Arianespace to launch Soyuz rocket with European satellites
KOUROU, French Guiana — Arianespace is in final stages in their preparation to launch a set of European satellites designed for Earth observation, astrophysical research, and educational purposes. The spacecraft is scheduled to be sent on its way atop a Soyuz-STA rocket at 5:02 p.m. EDT (21:02 GMT) Friday, April 22, from the Soyuz Launch Complex (ELS) in Sinnamary, French Guiana.
The mission, designated VS14 in Arianespace’s numbering system, will be the company’s first Soyuz launch this year. The main passenger of the VS14 flight is the European Space Agency’s (ESA) Sentinel-1B Earth-observation satellite. Two smaller payloads will piggyback on the flight: a French microsatellite called Microscope, designed to conduct astrophysical research, and an educational project dubbed ‘Fly Your Satellite!’ – a trio of CubeSats built jointly by three European universities.
The launch campaign started on March 1 when initial preparations of the rocket’s Fregat upper stage commenced at the Soyuz launcher preparation building (MIK) at the Guiana Space Centre. Sentinel-1B arrived at the launch site one week later, while Microscope was delivered on March 10. ‘Fly Your Satellite!’ was shipped to French Guiana much later, on March 25.
Meanwhile, on March 21, the fueling of the upper stage was initiated along with the integration of the first and second stages of the rocket in the MIK facility.
During the first week of April, the teams were busy with the integration of the secondary payload on the launch vehicle’s Auxiliary Payload Adaptor Structure (APAS). Sentinel-1B, as the main passenger, was mated with APAS on April 14. During this period, engineers also conducted pneumatic and electrical tests on the launcher.
APAS was mated with the satellites which, in turn, was attached to the Fregat upper stage on April 13 and two days later this stack was encapsulated in the payload fairing. The rocket, now integrated with its passengers, was rolled out to the launch pad Tuesday, April 19.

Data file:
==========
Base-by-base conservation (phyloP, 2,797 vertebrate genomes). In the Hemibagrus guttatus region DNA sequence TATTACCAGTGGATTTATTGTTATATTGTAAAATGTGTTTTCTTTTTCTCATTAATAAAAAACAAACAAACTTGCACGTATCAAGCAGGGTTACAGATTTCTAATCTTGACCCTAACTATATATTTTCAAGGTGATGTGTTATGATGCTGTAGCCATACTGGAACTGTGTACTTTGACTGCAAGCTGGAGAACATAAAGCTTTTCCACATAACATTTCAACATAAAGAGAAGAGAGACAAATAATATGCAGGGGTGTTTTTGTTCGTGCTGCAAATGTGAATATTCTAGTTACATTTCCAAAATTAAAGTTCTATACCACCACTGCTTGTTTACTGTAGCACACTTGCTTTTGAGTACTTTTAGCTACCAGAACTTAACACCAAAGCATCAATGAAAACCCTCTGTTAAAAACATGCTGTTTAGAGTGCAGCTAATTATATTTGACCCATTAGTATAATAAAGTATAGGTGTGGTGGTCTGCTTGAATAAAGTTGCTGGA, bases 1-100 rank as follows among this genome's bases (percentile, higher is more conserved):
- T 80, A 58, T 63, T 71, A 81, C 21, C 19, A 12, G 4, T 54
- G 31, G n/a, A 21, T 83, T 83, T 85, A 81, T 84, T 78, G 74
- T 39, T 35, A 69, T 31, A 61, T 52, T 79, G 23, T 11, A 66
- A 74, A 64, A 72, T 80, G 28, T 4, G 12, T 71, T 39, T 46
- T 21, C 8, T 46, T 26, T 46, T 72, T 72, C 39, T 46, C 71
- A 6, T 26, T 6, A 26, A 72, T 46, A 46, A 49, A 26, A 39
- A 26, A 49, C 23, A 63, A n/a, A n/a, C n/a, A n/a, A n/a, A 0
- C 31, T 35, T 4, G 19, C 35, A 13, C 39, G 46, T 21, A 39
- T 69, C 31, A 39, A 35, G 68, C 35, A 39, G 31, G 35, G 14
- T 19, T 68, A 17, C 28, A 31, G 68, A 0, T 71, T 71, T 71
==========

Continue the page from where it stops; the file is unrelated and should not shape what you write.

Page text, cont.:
The upper stage will now undergo functional tests and checks while the launcher will go through final verifications. The launch readiness review is scheduled for April 21.
After the scheduled launch on Friday, the Soyuz rocket will embark on a 4-hour trip to deliver the satellites into low-Earth orbit (LEO). If everything goes according to plan, Sentinel-1B will be placed at an altitude of 426 miles (686 kilometers), with an inclination of 98.18 degrees. The Microscope spacecraft will be conducting its research at an altitude of 442 miles (711 kilometers), inclined 98.23 degrees, whereas the CubeSats will be put into an orbit with a perigee of some 281 miles (453 kilometers) and an apogee of 413 miles (665 kilometers).
Weighing nearly 2.4 tons (2.2 metric tons), the Sentinel-1B spacecraft measures about 11 feet (3.4 meters) in height and has a diameter of 7.6 feet (2.3 meters). Manufactured by Thales Alenia Space, the spacecraft is based on the PRIMA bus. It is capable of generating up to 6,000 watts of power with its deployable solar arrays and is designed to be operational for up to seven years.